• According to Carlos Goncelo des Neves we still cannot confirm that dogs are “hosts” of the virus in the truest sense of the word, because again, more diagnostic testing needs to be done on any dog that tests positive in the future. However, if they are true “hosts”, meaning the virus can replicate inside of them, they are most certainly dead-end  hosts as they are not able to pass the infection on to any other species, and it is unlikely that they can even pass it to each other.   Doctor Fauci, the CDC, and Dr. John Howe (President of the American Veterinary Medical Association), have all stated that there is no evidence that dogs can pass the virus to humans.
  • It is significant to note that out of the three animals in Winston’s household – 2 dogs and a cat – he was the only one to test positive (his owner said he was the most “snuggly” of the bunch).
  • Unlike Parvovirus, which can last a long time in the environment, coronaviruses are enveloped and therefore not very stable, meaning they die off fairly quickly.
  • All cornonavirus – and there are several them – tend to be species specific or host adapted meaning they do not jump species. Rabies, a zoonotic virus, would be an example of a virus that is the opposite of coronaviruses.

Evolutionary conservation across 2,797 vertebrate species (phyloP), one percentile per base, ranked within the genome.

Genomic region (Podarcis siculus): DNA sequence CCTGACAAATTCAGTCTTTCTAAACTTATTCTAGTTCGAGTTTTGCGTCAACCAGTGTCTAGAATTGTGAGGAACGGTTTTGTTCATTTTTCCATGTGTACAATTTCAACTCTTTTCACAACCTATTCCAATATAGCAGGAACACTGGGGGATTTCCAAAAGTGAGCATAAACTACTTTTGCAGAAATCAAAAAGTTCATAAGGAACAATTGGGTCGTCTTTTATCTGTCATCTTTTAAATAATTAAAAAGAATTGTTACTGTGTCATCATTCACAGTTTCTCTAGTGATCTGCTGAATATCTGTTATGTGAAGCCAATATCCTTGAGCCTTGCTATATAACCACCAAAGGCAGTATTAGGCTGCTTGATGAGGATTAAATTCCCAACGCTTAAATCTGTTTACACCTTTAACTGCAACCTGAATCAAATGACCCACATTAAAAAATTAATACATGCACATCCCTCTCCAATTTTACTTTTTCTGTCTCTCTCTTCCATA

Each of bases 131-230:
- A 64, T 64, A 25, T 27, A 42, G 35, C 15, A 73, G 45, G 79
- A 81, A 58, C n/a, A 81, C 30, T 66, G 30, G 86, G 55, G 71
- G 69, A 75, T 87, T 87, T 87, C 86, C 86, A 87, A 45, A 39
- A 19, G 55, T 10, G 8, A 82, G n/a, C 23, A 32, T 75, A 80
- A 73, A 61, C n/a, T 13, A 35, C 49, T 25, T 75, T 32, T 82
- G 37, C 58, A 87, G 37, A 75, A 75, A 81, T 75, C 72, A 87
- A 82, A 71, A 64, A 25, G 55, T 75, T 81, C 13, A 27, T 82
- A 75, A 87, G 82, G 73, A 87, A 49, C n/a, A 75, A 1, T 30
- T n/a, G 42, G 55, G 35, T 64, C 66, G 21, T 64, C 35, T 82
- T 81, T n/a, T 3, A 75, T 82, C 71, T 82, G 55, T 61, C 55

• Hong Kong has done a lot of testing of companion animals living in Covid-19 households; thus far, the only animal found to have COVID-19 antibodies has been a cat.
  • Dog fur is a poor fomite, meaning, the virus does not live and then spread on a dog’s fur onto a human hand, easily.  As the AVMA states, “smooth (non-porous) surfaces (e.g.,
    countertops, door knobs) transmit viruses better than porous materials (e.g., paper money, pet fur), because porous, and
    especially fibrous, materials absorb and trap the pathogen (virus), making it harder to contract through simple touch.
    Because [dog] hair is porous and also fibrous, it is very unlikely that you would contract COVID-19 by petting or playing
    with your pet. However, because animals can spread other diseases to people and people can also spread diseases to
    animals, it’s always a good idea to wash your hands before and after interacting with animals; ensure your pet is kept well-groomed; and regularly clean your pet’s food and water bowls, bedding material, and toys.”